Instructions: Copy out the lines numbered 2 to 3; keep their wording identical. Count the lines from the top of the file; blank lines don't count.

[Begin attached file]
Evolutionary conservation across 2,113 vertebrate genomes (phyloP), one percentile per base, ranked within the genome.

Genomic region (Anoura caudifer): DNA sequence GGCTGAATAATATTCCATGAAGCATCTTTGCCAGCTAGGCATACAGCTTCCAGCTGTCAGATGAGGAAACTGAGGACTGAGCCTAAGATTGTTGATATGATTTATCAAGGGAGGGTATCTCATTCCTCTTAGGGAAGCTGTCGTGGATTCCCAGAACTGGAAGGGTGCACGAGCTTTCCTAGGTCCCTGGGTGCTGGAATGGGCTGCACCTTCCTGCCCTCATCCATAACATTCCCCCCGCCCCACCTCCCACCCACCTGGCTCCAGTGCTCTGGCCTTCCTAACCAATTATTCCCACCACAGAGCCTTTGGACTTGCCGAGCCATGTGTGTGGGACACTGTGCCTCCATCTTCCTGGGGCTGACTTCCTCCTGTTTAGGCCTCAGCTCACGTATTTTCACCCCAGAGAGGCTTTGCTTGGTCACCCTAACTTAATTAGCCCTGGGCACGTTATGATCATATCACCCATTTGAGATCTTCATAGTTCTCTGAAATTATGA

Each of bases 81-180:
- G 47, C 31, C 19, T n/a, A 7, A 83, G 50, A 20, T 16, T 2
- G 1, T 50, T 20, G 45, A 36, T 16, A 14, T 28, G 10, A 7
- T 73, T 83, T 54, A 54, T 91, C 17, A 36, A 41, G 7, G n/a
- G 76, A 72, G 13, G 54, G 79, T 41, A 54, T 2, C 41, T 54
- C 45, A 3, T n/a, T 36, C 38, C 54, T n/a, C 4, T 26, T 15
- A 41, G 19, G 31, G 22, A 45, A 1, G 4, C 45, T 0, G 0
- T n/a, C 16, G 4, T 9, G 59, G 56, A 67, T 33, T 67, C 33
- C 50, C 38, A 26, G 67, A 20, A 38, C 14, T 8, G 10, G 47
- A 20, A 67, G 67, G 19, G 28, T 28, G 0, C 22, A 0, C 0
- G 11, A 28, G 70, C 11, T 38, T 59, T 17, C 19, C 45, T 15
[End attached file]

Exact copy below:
Genomic region (Anoura caudifer): DNA sequence GGCTGAATAATATTCCATGAAGCATCTTTGCCAGCTAGGCATACAGCTTCCAGCTGTCAGATGAGGAAACTGAGGACTGAGCCTAAGATTGTTGATATGATTTATCAAGGGAGGGTATCTCATTCCTCTTAGGGAAGCTGTCGTGGATTCCCAGAACTGGAAGGGTGCACGAGCTTTCCTAGGTCCCTGGGTGCTGGAATGGGCTGCACCTTCCTGCCCTCATCCATAACATTCCCCCCGCCCCACCTCCCACCCACCTGGCTCCAGTGCTCTGGCCTTCCTAACCAATTATTCCCACCACAGAGCCTTTGGACTTGCCGAGCCATGTGTGTGGGACACTGTGCCTCCATCTTCCTGGGGCTGACTTCCTCCTGTTTAGGCCTCAGCTCACGTATTTTCACCCCAGAGAGGCTTTGCTTGGTCACCCTAACTTAATTAGCCCTGGGCACGTTATGATCATATCACCCATTTGAGATCTTCATAGTTCTCTGAAATTATGA

Each of bases 81-180: